This September a team of British and Irish cavers will take on an underground river in China's Sichuan Province in an attempt to complete a challenge which it started last year.
Time was the triumphant enemy when the China Caves Project team tackled the linked Great Crack and Great Doline caves in Sichuan, but this year we are determined to even the score.
The prospect of making the connection is as tantalising as ever, even though our survey data shows a 50 metre difference in elevation between the two underground sections, with their smooth walls and raging torrents.
When the connection is made, and we are confident that it will be, the traverse along the base of the Great Crack and through the entire cave system from sink to resurgence will surely prove to be a great adventure.
The British first tried their hands at caving in China 16 years ago and the practice has been accelerated by the gradual movement of the bamboo curtain in the 1980s. Prior to this we could only study maps and geology from afar and dream of what lay beyond our grasp.
China covers a vast geographical area and consequently boasts unrivalled ranges of both altitude and latitude. This coupled with a greater abundance of cave-bearing limestone rock than the rest of the world makes the country something of a Mecca for cave explorers.
A small group of British cavers visited China in 1985. Working alongside members of the geography department of Guizhou Normal University and the Guilin Karst Institute they explored and mapped caves in both Guizhou and Guilin provinces. This cooperation between Chinese geologists and British cavers has formed the basis of the China Caves Project. To date the team has fielded 12 major expeditions to the Hidden Kingdom and has never failed to uncover ever more spectacular cave systems.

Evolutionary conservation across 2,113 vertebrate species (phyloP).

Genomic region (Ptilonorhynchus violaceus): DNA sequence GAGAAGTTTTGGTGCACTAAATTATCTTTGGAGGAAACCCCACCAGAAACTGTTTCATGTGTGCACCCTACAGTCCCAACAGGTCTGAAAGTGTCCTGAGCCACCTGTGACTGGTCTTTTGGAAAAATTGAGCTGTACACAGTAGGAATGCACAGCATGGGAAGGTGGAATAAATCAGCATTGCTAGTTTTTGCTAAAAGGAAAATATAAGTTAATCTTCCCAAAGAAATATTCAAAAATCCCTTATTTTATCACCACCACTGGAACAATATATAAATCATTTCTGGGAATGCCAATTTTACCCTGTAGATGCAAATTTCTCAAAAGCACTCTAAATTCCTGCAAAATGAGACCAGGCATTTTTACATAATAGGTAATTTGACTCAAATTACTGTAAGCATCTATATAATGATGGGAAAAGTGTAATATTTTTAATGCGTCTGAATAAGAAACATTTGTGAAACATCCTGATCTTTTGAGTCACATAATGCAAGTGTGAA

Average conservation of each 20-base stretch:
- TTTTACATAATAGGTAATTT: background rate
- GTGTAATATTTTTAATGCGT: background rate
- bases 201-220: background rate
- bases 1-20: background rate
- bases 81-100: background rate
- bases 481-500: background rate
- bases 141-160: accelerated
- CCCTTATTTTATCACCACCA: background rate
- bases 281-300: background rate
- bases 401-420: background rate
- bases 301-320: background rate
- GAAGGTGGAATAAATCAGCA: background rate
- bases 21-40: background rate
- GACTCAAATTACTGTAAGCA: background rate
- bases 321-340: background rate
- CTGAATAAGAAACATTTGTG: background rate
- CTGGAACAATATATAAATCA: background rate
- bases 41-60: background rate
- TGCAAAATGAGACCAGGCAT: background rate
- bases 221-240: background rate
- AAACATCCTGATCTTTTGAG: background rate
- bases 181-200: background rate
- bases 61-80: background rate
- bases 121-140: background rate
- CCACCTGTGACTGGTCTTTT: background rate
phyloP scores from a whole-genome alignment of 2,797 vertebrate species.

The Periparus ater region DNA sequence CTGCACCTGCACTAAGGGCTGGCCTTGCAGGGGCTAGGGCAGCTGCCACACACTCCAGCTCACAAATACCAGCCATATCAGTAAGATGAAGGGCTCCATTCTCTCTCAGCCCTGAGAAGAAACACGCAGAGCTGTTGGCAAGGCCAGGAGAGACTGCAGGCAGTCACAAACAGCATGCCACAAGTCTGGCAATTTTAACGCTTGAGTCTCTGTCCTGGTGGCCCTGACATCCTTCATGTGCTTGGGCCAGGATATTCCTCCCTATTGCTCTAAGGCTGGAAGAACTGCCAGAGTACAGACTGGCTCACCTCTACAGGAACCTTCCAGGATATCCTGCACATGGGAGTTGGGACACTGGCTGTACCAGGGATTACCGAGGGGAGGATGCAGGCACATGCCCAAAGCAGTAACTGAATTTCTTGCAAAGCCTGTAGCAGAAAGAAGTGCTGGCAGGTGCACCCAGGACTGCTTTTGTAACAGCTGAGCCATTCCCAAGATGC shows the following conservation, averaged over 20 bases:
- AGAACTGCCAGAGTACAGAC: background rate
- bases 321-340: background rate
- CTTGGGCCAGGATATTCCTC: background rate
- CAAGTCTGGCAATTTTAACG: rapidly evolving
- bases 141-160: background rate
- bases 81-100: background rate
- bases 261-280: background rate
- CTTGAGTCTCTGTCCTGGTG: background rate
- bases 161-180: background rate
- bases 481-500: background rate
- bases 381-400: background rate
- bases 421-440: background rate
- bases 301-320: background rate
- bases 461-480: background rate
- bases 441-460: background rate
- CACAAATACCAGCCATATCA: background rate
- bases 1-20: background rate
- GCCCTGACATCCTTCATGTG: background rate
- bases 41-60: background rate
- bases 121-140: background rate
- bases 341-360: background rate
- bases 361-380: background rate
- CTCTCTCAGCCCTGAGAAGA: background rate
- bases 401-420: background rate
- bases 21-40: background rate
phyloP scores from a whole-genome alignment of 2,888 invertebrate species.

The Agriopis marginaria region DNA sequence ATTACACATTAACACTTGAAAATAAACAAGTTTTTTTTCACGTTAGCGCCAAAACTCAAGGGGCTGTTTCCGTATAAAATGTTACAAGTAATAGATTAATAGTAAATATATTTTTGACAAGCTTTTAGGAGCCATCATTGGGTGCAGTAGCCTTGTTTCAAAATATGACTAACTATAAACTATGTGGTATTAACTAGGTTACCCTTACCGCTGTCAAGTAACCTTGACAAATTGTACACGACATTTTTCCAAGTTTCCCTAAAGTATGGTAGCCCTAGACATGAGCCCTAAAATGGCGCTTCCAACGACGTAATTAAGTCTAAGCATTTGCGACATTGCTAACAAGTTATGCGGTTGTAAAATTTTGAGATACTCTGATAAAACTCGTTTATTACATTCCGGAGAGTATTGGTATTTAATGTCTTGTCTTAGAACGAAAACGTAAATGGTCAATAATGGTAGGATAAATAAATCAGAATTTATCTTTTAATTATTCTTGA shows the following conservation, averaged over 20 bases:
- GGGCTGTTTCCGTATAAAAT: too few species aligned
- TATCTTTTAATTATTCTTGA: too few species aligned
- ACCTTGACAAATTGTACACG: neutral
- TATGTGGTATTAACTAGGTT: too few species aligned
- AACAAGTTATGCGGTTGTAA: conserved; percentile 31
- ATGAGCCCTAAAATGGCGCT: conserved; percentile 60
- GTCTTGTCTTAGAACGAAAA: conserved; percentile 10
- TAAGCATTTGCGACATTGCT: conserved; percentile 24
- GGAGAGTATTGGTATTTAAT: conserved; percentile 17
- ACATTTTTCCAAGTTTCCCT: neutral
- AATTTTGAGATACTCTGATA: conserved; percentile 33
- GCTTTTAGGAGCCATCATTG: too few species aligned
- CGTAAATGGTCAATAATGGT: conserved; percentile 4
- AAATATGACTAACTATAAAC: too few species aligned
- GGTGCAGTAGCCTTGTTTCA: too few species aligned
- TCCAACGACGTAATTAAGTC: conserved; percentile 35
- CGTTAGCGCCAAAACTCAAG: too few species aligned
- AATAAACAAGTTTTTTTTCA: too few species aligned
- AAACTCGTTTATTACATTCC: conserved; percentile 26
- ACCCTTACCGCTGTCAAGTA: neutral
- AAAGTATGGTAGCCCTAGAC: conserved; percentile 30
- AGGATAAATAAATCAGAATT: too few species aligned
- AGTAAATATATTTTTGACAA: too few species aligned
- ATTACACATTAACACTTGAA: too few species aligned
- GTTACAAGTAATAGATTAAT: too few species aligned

The past three expeditions have concentrated on an area of limestone high above the Yangtze gorges in the Sichuan province of central southern China. Based in the small rural town of Xing Long, the team has been concentrating its efforts on the exploration of a system of caves associated with two of the geological wonders of the world.
The Great Crack runs for a distance of over six kilometres, an incredible gorge varying in width from only two to five metres at its top, yet more than 220 metres deep. Access to the base of the Crack and the traverse of it has required an exciting combination of abseiling, climbing, swimming and caving skills.
As the very first humans to enter this strange and remote place, we found a seemingly lifeless world lit only by a thin strip of light from far above. Bare walls scoured smooth by the force of water served to remind us of the powers that shape these unique karst landscapes. They also made us acutely aware of the risks of being hit by a flash flood -- a risk all too graphically demonstrated to us only a few days prior to our first exploration of the Great Crack.
In 1996 a team of four cavers entered a cave system located in the side of a dry riverbed upstream from the Crack. The team split into two, one pair surveying the upper reaches of the cave while the other team pushed on down into unknown territory. The first group successfully completed their task and surfaced after six hours underground to find a major thunderstorm in progress. With no way to warn their colleagues now far below they could only sit and wait with a watchful eye on the still dry river bed. After a nail-biting 14 hours the second team surfaced blissfully unaware of the storm having explored the cave 135 metres below the dry riverbed.
The storm continued throughout the night and the next morning the "dry" riverbed was found to be in full flight with the cave entrance and obviously the entire cave system several metres below the water level.
It was only when we abseiled into the far end of the Crack where it is at its deepest that we realised that the entire feature continues underground, forming its own spectacular cave. …